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A Skylit Drive reinterprets its "Rise" album

A Skylit Drive_still from Save Me Tragedy acoustic video copy

Technically, it’s a new album, but that’s not how A Skylit Drive singer Michael “Jag” Jagmin views his California-bred band’s latest, Rise: Ascension.

“I personally look at it as more of an exploration for us,” he says.

Rise: Ascension, due Jan. 6 on Tragic Hero Records, is a track-by-track acoustic reinterpretation of A Skylit Drive’s fourth studio album, 2013’s Rise.

The seeds for the new project were effectively planted around May 2014. Looking to “break down the already broken-down acoustic versions” of the Rise songs they’d been working on, recalls Jagmin, he and guitarist Nick Miller strapped on acoustics in a Cleveland studio and filmed videos for the tunes “Rise” and “Save Me Tragedy.”

Pleased with the results and fan reactions to the videos, the Warped Tour veterans subsequently decided to challenge themselves and rework all of Rise in acoustic fashion.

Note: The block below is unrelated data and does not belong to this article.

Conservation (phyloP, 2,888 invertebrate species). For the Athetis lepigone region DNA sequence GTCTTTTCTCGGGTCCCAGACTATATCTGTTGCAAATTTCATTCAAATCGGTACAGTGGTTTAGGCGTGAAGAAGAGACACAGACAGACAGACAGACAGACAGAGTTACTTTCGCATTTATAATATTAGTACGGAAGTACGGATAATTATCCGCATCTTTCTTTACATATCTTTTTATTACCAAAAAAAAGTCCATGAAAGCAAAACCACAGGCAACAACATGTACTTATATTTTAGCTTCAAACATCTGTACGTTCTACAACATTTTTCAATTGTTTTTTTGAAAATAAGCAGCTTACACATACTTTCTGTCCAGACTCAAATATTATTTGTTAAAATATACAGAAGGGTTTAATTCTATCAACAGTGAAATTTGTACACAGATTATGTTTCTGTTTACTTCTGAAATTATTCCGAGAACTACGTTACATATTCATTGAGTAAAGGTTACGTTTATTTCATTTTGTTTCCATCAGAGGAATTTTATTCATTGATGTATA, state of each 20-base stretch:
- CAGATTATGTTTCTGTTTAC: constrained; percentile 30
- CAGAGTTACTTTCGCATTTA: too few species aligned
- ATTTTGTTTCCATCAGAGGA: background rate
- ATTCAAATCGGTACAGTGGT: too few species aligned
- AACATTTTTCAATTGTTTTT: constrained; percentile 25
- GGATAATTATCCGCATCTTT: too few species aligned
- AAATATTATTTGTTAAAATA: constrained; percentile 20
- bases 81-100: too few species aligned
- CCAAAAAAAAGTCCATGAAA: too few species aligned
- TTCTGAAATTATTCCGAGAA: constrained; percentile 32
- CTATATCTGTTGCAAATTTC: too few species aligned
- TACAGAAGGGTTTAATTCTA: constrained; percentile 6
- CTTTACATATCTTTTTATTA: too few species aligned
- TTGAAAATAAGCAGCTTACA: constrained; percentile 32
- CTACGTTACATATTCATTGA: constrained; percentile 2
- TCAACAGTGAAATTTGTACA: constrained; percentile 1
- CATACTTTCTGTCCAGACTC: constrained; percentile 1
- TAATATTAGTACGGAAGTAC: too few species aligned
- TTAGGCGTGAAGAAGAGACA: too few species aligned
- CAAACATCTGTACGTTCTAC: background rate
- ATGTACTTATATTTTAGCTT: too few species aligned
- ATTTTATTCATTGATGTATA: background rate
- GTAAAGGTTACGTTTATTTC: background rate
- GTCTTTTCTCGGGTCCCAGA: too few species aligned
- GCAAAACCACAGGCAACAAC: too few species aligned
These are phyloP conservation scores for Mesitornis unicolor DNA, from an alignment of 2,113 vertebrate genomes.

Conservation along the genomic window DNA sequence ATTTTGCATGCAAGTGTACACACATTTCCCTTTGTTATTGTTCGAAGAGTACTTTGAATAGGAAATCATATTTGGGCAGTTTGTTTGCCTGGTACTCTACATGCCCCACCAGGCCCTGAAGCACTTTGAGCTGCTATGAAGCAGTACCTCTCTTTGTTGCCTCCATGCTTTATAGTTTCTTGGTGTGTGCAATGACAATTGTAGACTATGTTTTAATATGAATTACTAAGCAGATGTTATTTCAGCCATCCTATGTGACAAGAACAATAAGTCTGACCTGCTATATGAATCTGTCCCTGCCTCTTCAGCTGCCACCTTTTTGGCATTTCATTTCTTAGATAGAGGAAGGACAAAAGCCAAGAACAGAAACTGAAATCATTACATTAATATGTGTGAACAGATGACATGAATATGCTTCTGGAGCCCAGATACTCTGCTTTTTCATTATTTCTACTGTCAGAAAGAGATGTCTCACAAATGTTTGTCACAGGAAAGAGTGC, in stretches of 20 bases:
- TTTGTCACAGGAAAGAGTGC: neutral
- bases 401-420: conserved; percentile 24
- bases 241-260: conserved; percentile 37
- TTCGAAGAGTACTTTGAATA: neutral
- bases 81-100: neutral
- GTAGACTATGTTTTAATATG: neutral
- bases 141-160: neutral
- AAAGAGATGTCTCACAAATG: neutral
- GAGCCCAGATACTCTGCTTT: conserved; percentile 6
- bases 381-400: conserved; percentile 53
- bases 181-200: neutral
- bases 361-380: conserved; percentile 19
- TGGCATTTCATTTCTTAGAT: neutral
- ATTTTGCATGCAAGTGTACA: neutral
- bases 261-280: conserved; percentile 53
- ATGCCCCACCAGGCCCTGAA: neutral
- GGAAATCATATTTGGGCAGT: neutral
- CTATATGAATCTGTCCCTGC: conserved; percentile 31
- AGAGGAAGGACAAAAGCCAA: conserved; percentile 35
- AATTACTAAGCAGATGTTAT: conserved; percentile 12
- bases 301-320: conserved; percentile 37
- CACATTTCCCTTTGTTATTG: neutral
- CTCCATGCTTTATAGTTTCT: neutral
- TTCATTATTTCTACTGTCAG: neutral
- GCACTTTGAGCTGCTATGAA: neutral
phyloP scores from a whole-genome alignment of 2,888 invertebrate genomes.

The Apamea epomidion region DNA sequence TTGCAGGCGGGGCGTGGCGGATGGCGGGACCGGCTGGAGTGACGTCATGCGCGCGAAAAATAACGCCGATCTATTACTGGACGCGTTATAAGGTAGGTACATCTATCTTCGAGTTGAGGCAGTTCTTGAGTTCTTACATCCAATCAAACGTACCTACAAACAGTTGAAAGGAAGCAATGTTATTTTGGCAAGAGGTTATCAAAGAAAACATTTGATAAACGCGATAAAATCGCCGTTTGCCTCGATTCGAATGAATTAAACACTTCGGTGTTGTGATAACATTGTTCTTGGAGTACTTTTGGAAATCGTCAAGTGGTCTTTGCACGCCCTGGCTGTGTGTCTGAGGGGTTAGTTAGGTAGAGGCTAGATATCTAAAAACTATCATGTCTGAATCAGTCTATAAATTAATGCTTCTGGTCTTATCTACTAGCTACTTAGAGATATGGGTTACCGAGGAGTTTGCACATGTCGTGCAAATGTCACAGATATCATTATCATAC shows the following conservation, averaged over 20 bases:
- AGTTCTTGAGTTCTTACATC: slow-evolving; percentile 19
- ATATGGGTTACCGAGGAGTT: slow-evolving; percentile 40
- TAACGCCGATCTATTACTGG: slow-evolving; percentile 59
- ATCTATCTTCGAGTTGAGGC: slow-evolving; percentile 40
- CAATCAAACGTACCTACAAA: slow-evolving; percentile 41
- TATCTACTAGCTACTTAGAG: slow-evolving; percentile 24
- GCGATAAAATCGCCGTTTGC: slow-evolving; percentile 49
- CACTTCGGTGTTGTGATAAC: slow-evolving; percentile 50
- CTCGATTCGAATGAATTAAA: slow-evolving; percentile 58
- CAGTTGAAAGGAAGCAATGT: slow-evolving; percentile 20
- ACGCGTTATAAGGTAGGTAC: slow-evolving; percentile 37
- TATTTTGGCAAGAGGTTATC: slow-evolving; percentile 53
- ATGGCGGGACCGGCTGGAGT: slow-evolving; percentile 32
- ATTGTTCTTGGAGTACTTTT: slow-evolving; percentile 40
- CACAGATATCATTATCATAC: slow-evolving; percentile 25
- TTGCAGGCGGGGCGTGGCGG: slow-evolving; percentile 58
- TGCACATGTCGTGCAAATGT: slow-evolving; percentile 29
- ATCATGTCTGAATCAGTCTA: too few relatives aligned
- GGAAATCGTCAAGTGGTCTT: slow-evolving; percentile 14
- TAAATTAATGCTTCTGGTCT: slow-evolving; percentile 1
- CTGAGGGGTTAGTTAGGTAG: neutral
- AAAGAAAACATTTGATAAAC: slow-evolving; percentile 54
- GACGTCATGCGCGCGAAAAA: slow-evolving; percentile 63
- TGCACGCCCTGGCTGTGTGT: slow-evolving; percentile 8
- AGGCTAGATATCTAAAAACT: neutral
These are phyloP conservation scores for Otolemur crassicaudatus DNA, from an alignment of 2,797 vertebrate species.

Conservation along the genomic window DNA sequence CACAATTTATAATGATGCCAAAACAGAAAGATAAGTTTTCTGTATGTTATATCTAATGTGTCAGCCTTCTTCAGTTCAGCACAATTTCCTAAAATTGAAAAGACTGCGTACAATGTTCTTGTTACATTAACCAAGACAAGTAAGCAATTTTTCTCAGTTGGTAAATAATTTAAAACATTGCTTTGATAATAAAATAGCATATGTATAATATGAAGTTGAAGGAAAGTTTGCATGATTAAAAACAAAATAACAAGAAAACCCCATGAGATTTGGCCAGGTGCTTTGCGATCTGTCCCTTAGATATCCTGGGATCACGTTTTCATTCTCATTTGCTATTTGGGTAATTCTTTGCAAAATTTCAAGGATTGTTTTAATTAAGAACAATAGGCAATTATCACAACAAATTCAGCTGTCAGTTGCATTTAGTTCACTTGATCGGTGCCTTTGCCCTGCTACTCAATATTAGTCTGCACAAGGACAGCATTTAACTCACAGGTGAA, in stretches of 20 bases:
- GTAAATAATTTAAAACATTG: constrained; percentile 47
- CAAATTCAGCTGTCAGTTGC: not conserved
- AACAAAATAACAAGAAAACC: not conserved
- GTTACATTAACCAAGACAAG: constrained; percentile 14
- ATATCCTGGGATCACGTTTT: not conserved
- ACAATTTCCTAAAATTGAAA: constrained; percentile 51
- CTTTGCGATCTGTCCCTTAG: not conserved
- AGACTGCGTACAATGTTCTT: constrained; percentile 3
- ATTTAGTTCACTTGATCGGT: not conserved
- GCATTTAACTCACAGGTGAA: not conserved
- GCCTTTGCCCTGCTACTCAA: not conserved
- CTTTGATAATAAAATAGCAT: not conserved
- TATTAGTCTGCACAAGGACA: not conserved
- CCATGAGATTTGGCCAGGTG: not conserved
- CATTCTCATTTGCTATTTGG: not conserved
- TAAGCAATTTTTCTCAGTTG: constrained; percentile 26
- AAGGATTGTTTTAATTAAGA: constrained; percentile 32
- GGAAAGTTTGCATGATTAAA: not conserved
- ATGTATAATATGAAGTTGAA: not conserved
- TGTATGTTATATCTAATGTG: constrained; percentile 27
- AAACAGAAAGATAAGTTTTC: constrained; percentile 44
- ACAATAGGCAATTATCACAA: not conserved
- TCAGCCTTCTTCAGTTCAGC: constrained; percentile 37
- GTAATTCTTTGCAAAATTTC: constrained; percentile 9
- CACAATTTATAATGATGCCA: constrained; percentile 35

A Skylit Drive_Rise Ascension cover.jpg copy

“When faced with acoustic-style songs,” Jagmin says, “you’re all of a sudden not able to hide behind distortion and all the ‘tricks’ that work when doing a full rock song. You really get down to the core of your capabilities, and there’s no hiding what comes out.”

In stripping things down for Rise: Ascension, A Skylit Drive actually broadened its sound, adding piano and cello, among other instruments. Jagmin credits producer Jim Wirt for helping the band make the acoustic transition.

“We’re used to what we know, and this at first was completely unknown to us,” admits Jagmin. “Jim has a great natural ear for music, and seeing as we had never crossed into acoustic territory before, it was nice to have someone there who understood it very well.”

According to Jagmin, he doesn’t think A Skylit Drive will tour in support of Rise: Ascension. A top priority for the band is finding replacements for two recently departed members: bassist Brian White and drummer Corey La Quay. Regarding that subject, Jagmin says ASD is “extremely confident in what we’ve come across in our search. This separation has given us the opportunity to expand and improve where we felt we lacked before.”

— By Chris M. Junior

Nick Miller (left) and Michael Jagmin perform an acoustic version of “Save Me Tragedy.”

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